The key is maintaining the interactivity component and having the session not become a presentation. If we can embrace virtual detailing as its own, unique skillset, we may be able to take advantage of all of its benefits. I think that we’re also at a changing point in technology – the next generation of providers (and detailers) will have grown up with and be more comfortable using technology.
NaRCAD: There will be a lot of growth in detailing as we are able to incorporate more options into how we reach providers, with the emphasis being on building a strong relationship.
Terryn: The goal of AD has always been to have a clinician who values a discussion about the evidence, and then is able to incorporate the evidence into their own practice and drug therapy decision making. E-detailing is just another modality for doing that.
We found that virtual detailing is most effective after establishing a prior relationship with the provider during a face-to-face visit. We received fantastic feedback from one provider who felt the virtual detailing session that he participated in from the comfort and privacy of his home allowed him to ask questions he might otherwise have avoided asking in a group setting. If we can use technology to build relationships like that, then ultimately isn’t that what we want?
I would say that it is.
Terryn Naumann is the Director of Academic Detailing and Optimal Use at British Columbia’s Ministry of Health’s Pharmaceutical Services Division. She earned her pharmacy degrees from the University of British Columbia and completed a hospital pharmacy residency at St. Paul’s Hospital in Vancouver. Terryn began her career in academic detailing in 1993 when she worked at Lions Gate Hospital in North Vancouver as the clinical pharmacist for the Community Drug Utilization Program – the first academic detailing program in Canada.
Since 2008, Terryn has led BC’s Provincial Academic Detailing (PAD) Service, a team of 12 academic detailing pharmacists who conduct over 2000 academic detailing/small group learning sessions each year. She is a member of the Canadian Academic Detailing Collaboration, having served as chairperson and secretary. She has also been a facilitator at several of the Centre for Effective Practice’s Basic Academic Detailing workshops.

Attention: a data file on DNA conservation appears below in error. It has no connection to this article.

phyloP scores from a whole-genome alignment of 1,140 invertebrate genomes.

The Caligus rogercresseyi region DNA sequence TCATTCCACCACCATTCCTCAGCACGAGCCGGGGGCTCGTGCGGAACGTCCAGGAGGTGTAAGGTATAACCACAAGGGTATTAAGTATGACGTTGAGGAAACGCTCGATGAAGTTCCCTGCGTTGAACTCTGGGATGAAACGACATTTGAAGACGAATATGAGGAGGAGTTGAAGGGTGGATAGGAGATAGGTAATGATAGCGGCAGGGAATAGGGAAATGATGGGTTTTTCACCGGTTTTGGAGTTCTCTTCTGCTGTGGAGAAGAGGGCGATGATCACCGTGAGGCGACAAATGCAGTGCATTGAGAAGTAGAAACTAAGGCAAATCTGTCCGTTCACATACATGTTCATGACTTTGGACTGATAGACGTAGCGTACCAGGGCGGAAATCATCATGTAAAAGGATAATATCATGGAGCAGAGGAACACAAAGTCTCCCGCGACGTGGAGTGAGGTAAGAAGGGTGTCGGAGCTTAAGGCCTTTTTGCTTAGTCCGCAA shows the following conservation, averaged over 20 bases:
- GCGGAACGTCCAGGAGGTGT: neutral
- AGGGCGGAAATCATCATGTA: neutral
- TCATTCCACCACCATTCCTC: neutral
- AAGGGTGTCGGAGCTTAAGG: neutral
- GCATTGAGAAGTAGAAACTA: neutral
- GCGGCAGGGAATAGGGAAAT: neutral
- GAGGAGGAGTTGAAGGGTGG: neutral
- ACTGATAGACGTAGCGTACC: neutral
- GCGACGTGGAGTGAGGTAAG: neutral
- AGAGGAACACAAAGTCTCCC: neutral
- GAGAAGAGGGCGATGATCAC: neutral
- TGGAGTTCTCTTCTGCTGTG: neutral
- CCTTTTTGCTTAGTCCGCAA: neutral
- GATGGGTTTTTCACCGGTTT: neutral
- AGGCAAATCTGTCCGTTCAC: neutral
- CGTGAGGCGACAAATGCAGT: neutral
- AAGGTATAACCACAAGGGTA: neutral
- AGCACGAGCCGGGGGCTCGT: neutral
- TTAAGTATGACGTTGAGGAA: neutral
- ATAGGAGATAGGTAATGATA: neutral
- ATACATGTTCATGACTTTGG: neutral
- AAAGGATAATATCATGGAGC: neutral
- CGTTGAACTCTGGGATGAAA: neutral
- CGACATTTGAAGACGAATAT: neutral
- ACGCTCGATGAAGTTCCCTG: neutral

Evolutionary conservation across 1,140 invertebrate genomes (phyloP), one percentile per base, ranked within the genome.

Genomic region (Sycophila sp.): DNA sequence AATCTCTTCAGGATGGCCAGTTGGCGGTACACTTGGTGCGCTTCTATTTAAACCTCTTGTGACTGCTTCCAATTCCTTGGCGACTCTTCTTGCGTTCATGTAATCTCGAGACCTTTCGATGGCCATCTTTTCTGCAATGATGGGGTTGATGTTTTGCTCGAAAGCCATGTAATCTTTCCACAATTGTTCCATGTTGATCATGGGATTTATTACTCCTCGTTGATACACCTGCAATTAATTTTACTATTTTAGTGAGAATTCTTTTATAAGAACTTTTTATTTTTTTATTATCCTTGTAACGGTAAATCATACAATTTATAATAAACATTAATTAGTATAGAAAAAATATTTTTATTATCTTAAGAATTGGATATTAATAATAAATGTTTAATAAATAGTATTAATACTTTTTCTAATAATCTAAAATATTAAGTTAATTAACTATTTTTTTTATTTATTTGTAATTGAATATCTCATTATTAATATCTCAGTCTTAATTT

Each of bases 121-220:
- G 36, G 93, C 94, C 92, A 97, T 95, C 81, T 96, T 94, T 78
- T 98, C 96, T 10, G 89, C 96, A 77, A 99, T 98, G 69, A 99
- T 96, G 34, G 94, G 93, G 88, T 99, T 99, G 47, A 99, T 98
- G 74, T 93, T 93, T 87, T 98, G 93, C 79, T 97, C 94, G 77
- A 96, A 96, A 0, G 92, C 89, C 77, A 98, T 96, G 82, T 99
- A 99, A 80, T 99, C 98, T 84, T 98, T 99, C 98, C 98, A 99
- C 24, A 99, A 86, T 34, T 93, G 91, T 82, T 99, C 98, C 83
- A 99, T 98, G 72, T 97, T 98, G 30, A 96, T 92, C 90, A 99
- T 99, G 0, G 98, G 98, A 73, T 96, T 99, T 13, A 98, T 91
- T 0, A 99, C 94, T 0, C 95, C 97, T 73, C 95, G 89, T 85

An Interview with Johnathan Goree, MD
Director of Chronic Pain and Opioid Stewardship
University of Arkansas for Medical Sciences
NaRCAD Training Alumnus
by Kristina Stefanini, Program Coordinator at NaRCAD
NaRCAD: Thanks for talking with me today! Can you tell me a little bit about yourself and how you ended up in pain management?
Johnathan Goree: I’m from Arkansas originally. After completing college at Washington University in St. Louis, medical school and residency at Cornell, and a pain medicine fellowship at Emory, I was recruited to start the chronic pain division at the University of Arkansas for Medical Sciences – 2 miles away from where I went to high school. I’m proud to work in Arkansas; Arkansas is such a poor and rural state, so we don’t often have the resources that other states have.
I went into anesthesiology because I wanted to be the best prepared doctor for an emergency, but I moved into pain medicine because I missed the 1-on-1 patient contact and longitudinal patient care. Here are some other things that lead me into pain medicine. After getting my wisdom teeth removed, I was given too much fentanyl during the procedure resulting in being given Narcan to wake up.
That was the first time in my life I experienced 10/10 pain. It allowed me to understand how pain can completely dominate someone’s consciousness. I am also passionate about pain management in minority communities. Many in those communities feel that their pain is undertreated, and evidence backs that up.
NaRCAD: As a physician, what are some of the barriers that detailers may have talking to clinicians about pain management? How can these be navigated?
Johnathan Goree: Every physician will say the number one barrier is time. While most physicians are excited to learn about anything that will improve patient care, unfortunately, physicians are usually not in control of their schedule.
NaRCAD: How can clinicians act as champions in an academic detailing campaign?
Johnathan Goree: One way physicians can help is with the crafting of educational materials. Physicians know how physicians think and can help by crafting a message that may better catch attention.